Hibs: Caley Thistle manager Terry Butcher agrees terms
Last updated on .From the section Football
Inverness Caledonian Thistle's Terry Butcher has agreed personal terms to become Hibernian's new manager, BBC Scotland has learned.
Hibs are yet to comment but it is believed they hope to agree a compensation deal with their rivals.
Caley Thistle stress that they have had no request for permission to approach the 54-year-old.
And chairman Kenny Cameron says he has received assurances from Butcher that he has not spoken to Hibs.
The Edinburgh club's board met on Sunday to discuss the search for a new manager following Friday's departure of Pat Fenlon and immediately targeted Butcher.
Butcher, who Caley Thistle say talked to Cameron after taking training on Monday afternoon, has been offered a new contract by Inverness that has been lying unsigned for several months.
The former England captain, who previously managed Coventry City, Sunderland, Motherwell, Sydney and Brentford, joined Inverness on an 18-month contract in January 2009.
Butcher, who first moved to Scottish football when joining Rangers in 1986, was unable to prevent Caley Thistle being relegated from Scotland's top flight but won promotion the following season.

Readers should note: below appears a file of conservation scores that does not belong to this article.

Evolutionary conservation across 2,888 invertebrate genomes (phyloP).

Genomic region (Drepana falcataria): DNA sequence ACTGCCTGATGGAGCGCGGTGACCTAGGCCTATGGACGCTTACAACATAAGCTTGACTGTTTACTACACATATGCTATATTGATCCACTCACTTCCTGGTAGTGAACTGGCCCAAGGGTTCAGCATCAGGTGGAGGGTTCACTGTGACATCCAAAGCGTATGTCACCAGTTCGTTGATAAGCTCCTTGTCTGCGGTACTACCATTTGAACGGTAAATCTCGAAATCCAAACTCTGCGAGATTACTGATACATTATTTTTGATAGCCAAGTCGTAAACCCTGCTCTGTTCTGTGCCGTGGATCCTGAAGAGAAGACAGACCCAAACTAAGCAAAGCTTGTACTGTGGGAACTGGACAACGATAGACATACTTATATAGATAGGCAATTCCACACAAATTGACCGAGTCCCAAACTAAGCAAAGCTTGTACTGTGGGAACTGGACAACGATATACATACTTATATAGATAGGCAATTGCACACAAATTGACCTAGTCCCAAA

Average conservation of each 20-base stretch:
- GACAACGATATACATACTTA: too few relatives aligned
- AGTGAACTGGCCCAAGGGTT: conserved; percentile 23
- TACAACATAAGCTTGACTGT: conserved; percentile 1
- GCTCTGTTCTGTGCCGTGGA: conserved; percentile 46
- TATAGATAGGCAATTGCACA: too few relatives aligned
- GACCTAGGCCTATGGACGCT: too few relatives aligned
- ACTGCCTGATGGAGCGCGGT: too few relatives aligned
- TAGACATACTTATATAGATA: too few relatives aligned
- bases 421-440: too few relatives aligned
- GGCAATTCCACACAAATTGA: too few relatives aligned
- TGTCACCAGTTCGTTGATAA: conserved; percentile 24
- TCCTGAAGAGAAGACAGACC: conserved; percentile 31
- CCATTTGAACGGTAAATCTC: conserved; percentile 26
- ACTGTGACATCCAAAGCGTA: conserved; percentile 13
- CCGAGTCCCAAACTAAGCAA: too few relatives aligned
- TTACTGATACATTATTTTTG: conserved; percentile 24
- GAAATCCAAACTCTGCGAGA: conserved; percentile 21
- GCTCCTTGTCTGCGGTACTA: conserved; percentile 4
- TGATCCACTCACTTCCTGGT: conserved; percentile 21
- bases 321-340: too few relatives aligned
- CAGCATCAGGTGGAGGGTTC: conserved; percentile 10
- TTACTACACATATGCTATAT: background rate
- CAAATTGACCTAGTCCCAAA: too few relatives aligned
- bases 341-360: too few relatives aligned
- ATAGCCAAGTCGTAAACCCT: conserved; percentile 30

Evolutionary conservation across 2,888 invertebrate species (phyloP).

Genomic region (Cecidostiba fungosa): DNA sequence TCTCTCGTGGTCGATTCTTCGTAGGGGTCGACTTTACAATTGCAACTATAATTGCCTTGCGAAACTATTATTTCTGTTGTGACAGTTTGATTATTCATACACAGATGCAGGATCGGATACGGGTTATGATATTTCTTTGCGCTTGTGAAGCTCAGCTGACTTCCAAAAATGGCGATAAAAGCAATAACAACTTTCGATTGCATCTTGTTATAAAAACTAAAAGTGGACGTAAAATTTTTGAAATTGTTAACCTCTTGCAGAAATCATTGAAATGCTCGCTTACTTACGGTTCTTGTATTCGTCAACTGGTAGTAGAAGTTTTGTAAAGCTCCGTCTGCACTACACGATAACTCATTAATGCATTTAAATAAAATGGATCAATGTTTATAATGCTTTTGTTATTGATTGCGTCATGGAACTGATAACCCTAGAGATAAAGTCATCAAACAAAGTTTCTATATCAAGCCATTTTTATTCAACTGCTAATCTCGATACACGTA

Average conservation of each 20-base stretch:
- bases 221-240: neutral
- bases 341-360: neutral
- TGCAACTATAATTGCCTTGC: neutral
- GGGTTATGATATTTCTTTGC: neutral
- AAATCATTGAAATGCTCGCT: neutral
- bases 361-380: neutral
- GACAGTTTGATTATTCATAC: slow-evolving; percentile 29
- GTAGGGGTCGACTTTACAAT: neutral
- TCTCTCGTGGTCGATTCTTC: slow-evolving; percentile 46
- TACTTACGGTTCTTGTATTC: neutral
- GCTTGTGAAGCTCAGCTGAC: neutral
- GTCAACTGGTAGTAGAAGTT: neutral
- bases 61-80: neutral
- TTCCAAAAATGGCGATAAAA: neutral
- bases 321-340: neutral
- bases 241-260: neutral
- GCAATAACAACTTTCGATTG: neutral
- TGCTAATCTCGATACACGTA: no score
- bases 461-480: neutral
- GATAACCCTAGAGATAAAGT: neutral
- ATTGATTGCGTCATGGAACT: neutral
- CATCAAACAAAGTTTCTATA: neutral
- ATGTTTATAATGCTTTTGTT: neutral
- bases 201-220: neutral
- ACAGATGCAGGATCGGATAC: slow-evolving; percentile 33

He rejected an offer to succeed Keith Hill as manager of Barnsley in January and led Caley Thistle to a fourth-place finish in the Scottish Premier League last season.
Butcher's present contract with Caley Thistle ends in June and it is believed that a compensation figure of between £100,000 and £150,000 could be required should he switch to Hibs.
Despite BBC Sport learning that Butcher had agreed personal terms, ICT chairman Cameron said he was unaware of such a move and insisted the claim was "totally untrue".
"There has been no approach to this club for Terry Butcher's services and we look forward to him continuing the excellent job he has been doing in Inverness.
"Speculation on managerial vacancies is, to an extent, inevitable.
"But to state as a fact something that is totally untrue is unworthy of BBC Scotland."